Are governments accepting digital currencies?

Catherine Gu, product lead for CBDCs at Visa wrote in a blog post, “As we continue our applied research, we’re working to translate our ideas into actual lines of code.” One consensus could be that governments accept digital currencies. However, it is unclear whether this will include privately created stablecoins such as USDC and Tether. It is also possible that some countries will follow China’s example and only allow state-operated digital currencies. Decentralized currencies like Bitcoin do not fit into the political calculus of any government.

Visa is ambitious - and buys CryptoPunk-NFT

Visa wants to know for sure. And is testing how to buy NFTs right on the front end. Without further ado, the credit card company bought the NFT of a CryptoPunk. These art NFTs (yes, it is real art tokenization!) are pixel images of - as the name says - punks. Apparently, they want to know firsthand what Visa's requirements are. Such as when it comes to processing an NFT purchase, storing and using an NFT. "We believe NFTs play an important role in the future of retail, social media, entertainment and commerce," said Cuy Sheffield, head of crypto at Visa. More experience on art NFTs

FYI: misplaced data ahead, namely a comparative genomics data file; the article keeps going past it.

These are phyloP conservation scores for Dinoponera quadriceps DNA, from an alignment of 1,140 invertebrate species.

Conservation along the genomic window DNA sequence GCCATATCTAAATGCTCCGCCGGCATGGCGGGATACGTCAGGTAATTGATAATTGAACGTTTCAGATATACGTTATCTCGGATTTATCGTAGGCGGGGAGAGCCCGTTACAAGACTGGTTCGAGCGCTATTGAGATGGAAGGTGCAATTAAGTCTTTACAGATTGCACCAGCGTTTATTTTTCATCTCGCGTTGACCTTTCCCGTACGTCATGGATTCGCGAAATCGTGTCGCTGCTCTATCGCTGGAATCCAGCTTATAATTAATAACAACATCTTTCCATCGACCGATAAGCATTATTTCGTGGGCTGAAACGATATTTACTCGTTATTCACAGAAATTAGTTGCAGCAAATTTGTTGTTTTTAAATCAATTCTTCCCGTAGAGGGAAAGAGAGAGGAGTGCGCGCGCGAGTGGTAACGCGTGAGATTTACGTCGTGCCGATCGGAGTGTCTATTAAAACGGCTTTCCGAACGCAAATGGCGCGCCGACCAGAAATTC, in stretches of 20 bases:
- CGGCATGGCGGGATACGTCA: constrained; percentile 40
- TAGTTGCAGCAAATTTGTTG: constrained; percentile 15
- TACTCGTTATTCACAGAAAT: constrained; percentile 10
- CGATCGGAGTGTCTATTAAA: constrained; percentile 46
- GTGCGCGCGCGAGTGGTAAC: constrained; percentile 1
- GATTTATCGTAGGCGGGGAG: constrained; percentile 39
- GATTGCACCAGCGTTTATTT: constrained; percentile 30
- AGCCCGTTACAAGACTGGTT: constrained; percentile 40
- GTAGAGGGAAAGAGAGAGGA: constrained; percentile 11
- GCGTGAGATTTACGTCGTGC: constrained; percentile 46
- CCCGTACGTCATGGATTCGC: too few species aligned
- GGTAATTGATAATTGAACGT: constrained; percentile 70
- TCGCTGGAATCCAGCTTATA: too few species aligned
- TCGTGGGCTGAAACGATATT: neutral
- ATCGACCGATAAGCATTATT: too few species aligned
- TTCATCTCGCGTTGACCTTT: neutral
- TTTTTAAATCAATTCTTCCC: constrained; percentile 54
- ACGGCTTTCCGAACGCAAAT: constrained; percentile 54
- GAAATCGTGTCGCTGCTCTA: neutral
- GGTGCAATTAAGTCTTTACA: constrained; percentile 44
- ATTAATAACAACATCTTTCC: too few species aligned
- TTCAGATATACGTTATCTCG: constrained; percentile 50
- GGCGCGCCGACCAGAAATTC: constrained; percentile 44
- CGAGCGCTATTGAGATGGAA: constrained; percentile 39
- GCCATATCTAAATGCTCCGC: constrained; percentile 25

Thomas Grether

Journalist | Editor | Entrepreneur & Environmental Scientist.
Main focus: Tokenization | Digital Transformation Processes in Companies | Internet and Web Publishing | Environment

Thomas Grether

Journalist | Redakteur | Unternehmer & Umweltwissenschaftler
Schwerpunkte: Tokenisierung | Digitale Transformationsprozesse in Firmen | Internet und Webpublishing | Umwelt